Southern Roots: Back Home to Memphis

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Southern Roots:
Back Home In Memphis
Southern Roots - Back Home to Memphis.png
Studio album by
Released1973
RecordedColumbia Studios, Nashville, Tennessee
GenreRock, soul, gospel
LabelMercury
ProducerHuey P. Meaux
Jerry Lee Lewis chronology
Sometimes a Memory Ain't Enough
(1973)
Southern Roots:
Back Home In Memphis

(1973)
I-40 Country
(1974)

Southern Roots: Back Home In Memphis is an album by Jerry Lee Lewis released on Mercury Records in 1973.

Background[edit]

Southern Roots: Back Home In Memphis was touted as a "comeback" album for Lewis, which was misleading at best; Lewis had been enjoying enormous success on the country music charts since 1968, scoring 15 top 10 hits (including four chart toppers) and selling out concerts on the road.[citation needed] In addition, although the title implies a return to his rock and roll roots, Lewis had enjoyed his highest pop charting album since 1964 with The Session...Recorded in London with Great Artists, a collaboration with British rockers that had been released earlier in the year and had reached number 37. His singles "Me and Bobby McGee" had also grazed the top 40(peaked #40, 1972)[1]. As Stephen Thomas Erlewine of AllMusic observed, "Apart from the gospel closer, country has been consciously removed from the menu, a move that feels like the producer's choice, since Lewis' performances aren't all that much different or more impassioned than what came before...Jerry Lee doesn't sound relieved to be in this setting; he simply sounds like himself, barrelling through a set of songs as he twists them to suit his needs."[citation needed]

Recording and reception[edit]

Produced by Huey Meaux, a fellow Louisiana wild man who had just recently gotten out of prison, the sessions commenced in September 1973, which would go on to be a hellish year for Lewis; he was jailed and fined for driving while intoxicated and, just after his release, his son Jerry Lee Lewis, Jr. was killed when a car he was towing jackknifed and hit the abutment of a bridge near Hernando, Mississippi. Three weeks later, Lewis's fourth wife, Jaren, filed for divorce. According to Rick Bragg's authorized biographer Jerry Lee Lewis: His Own Story, Lewis was in a foul mood when he showed up at Trans Maximus Studios in Memphis to record: "During these sessions, he insulted the producer, threatened to kill a photographer, and drank and medicated his way into but not out of a fog." During one exchange that can be heard on the 2013 reissue Southern Roots: The Original Sessions, Meaux asks Lewis, "Do you wanna try one?", meaning a take, to which Lewis replies "If you got enough fuckin' sense to cut it." Recorded over three days, the album displays a heavy soul influence, with Lewis receiving support from Stax Records alumni Steve Cropper, Al Jackson, Jr. and Donald "Duck" Dunn, fellow rock and roll icon Carl Perkins, Tony Joe White[2] and the Memphis Horns, but a single, the overtly lascivious "Meat Man," did not crack either the pop or country charts. (In his essay for the box set Mercury Smashes...and Rockin' Sessions, Colin Escott calls "Meat Man" "so wonderfully lewd" that Lewis was the "only person in country music who would even have considered cutting it.")[citation needed]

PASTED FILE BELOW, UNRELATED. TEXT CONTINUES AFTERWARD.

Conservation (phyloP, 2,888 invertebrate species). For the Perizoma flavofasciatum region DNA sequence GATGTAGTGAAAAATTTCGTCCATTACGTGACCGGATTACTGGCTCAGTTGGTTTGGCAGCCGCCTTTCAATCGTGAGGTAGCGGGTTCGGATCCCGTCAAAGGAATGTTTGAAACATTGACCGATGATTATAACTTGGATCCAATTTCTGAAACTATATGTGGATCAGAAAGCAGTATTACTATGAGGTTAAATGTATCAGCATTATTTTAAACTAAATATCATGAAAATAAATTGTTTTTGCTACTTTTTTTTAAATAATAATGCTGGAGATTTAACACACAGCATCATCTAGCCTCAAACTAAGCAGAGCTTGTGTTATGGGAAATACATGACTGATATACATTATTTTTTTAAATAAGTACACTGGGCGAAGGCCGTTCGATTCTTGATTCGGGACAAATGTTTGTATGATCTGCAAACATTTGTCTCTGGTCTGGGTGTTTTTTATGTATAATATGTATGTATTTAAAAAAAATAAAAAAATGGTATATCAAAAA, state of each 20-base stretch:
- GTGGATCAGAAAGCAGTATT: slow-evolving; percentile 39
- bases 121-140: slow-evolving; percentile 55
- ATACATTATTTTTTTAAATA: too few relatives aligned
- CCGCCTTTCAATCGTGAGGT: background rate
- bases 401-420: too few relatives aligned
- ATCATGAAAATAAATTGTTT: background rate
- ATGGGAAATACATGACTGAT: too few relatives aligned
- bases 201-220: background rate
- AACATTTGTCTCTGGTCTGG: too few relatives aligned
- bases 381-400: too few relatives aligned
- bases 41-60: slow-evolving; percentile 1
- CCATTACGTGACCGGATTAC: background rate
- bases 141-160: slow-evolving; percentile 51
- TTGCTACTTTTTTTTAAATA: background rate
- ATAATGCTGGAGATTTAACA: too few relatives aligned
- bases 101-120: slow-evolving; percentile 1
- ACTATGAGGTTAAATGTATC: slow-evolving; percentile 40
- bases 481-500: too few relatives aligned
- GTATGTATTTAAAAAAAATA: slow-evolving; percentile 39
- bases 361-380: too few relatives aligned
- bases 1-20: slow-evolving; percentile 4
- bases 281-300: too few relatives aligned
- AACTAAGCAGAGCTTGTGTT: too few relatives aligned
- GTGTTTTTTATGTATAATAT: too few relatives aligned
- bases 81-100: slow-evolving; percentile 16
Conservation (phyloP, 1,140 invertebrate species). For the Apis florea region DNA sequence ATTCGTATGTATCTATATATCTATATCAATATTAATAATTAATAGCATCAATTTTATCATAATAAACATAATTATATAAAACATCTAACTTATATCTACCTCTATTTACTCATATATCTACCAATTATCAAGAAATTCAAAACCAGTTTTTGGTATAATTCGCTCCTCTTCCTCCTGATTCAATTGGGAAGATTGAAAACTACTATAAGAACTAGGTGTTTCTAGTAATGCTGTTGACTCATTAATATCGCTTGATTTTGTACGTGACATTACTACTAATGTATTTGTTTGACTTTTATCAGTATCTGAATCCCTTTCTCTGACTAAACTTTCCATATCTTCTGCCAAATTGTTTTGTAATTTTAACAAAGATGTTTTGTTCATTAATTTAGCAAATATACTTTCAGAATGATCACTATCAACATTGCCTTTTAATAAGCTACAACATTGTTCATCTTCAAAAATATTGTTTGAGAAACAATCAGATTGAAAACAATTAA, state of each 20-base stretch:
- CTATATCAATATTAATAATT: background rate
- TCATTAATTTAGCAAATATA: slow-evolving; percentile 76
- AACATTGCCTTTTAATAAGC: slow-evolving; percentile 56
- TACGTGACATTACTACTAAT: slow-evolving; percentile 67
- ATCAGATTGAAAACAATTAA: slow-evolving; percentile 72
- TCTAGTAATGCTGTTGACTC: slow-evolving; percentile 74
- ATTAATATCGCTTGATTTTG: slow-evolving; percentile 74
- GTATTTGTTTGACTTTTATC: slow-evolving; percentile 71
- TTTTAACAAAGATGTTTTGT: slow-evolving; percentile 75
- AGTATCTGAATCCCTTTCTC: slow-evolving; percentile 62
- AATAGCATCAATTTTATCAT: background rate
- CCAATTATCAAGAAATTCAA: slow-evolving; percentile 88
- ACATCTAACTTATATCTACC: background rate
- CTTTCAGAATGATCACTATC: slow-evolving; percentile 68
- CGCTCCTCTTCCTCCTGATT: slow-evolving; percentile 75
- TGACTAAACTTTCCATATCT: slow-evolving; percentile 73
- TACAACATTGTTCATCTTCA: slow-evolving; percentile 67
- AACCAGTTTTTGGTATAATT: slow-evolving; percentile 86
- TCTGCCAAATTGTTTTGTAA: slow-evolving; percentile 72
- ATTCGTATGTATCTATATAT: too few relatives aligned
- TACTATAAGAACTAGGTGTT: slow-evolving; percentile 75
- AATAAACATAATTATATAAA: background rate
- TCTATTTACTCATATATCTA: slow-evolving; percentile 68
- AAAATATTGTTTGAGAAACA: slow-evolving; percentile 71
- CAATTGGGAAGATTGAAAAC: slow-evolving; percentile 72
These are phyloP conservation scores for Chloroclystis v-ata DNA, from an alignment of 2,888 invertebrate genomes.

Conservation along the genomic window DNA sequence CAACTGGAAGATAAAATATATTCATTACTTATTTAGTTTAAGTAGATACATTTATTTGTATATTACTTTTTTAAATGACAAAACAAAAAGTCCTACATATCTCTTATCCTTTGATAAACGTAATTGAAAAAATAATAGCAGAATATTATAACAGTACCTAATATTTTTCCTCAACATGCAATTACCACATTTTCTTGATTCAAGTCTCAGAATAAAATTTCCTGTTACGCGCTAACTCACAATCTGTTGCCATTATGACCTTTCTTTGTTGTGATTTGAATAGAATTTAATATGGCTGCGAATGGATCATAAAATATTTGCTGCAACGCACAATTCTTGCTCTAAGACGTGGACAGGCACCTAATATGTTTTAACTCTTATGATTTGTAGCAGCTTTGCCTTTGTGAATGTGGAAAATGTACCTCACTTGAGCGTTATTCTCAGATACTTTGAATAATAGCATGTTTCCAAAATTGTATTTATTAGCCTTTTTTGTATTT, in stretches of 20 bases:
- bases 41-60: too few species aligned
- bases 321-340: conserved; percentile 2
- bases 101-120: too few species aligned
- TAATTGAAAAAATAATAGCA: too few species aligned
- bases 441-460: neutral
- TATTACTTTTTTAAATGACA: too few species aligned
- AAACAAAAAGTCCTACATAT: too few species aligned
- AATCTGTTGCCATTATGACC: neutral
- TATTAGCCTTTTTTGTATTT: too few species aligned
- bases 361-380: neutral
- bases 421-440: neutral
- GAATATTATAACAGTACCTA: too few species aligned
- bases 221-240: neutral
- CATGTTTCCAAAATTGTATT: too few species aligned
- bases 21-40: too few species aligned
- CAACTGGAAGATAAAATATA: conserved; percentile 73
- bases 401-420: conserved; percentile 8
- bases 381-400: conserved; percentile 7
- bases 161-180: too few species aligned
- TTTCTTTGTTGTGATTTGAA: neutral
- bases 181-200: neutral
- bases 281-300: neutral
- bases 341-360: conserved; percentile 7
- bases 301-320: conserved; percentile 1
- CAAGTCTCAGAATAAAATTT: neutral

Southern Roots did make the Billboard country albums chart, peaking at number 6.[citation needed] The album garnered Lewis a lot of publicity and good will, and he remained a huge in-demand performer, appearing on the ABC series In Concert and the now classic late-night TV series The Midnight Special. As recounted in Bragg's 2014 biography, when Lewis played the Roxy in Los Angeles a month.

Track listing[edit]

  1. "Meat Man" (Mack Vickery)
  2. "When a Man Loves a Woman" (Calvin Lewis, Andrew Wright)
  3. "Hold On! I'm Comin'" (Isaac Hayes, David Porter)
  4. "Just a Little Bit" (Rosco Gordon)
  5. "Born to Be a Loser" (Karen Carpenter, Richard Carpenter)
  6. "The Haunted House" (Bob Geddins)
  7. "Blueberry Hill" (Al Lewis, Vincent Rose, Larry Stock)
  8. "The Revolutionary Man" (Doug Sahm)
  9. "Big Blue Diamonds" (Kit Carson)
  10. "That Old Bourbon Street Church" (Mack Vickery)

Personnel[edit]

References[edit]

External links[edit]